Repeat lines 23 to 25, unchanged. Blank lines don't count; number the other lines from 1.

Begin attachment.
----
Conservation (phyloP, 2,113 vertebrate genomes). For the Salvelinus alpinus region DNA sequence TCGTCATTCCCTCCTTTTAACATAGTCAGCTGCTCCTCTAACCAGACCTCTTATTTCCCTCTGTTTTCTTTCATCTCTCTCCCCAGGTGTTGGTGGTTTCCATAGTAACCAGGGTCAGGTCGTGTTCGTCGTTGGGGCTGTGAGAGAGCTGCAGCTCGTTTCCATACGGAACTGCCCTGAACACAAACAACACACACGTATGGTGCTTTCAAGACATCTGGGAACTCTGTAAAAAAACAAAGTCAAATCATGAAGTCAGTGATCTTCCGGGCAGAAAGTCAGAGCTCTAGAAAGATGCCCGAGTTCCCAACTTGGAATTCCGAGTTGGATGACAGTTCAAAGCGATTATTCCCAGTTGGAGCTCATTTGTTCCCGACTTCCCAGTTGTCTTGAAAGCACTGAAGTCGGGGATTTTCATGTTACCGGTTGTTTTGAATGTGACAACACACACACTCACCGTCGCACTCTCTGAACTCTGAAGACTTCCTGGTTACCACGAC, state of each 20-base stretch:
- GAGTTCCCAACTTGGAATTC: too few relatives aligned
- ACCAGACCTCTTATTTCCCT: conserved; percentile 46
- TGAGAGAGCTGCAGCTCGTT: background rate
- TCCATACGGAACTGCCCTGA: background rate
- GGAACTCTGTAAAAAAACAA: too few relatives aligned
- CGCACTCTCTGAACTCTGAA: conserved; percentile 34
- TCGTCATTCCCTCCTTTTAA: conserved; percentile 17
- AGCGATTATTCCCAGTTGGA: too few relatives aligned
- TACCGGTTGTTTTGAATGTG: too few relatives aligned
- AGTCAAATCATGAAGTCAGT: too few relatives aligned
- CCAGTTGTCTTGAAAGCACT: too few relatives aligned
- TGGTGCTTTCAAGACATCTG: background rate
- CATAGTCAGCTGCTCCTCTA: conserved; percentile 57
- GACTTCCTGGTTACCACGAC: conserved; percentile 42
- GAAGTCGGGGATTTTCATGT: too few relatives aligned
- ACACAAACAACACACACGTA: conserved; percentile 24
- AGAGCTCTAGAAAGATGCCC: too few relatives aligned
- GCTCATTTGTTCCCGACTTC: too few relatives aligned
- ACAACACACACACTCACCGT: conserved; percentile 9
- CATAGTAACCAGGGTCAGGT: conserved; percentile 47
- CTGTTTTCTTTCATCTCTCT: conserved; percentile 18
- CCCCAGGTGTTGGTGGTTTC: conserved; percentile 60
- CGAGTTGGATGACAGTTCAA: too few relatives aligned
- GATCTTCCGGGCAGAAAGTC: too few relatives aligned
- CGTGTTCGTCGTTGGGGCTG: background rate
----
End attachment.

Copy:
- CCCCAGGTGTTGGTGGTTTC: conserved; percentile 60
- CGAGTTGGATGACAGTTCAA: too few relatives aligned
- GATCTTCCGGGCAGAAAGTC: too few relatives aligned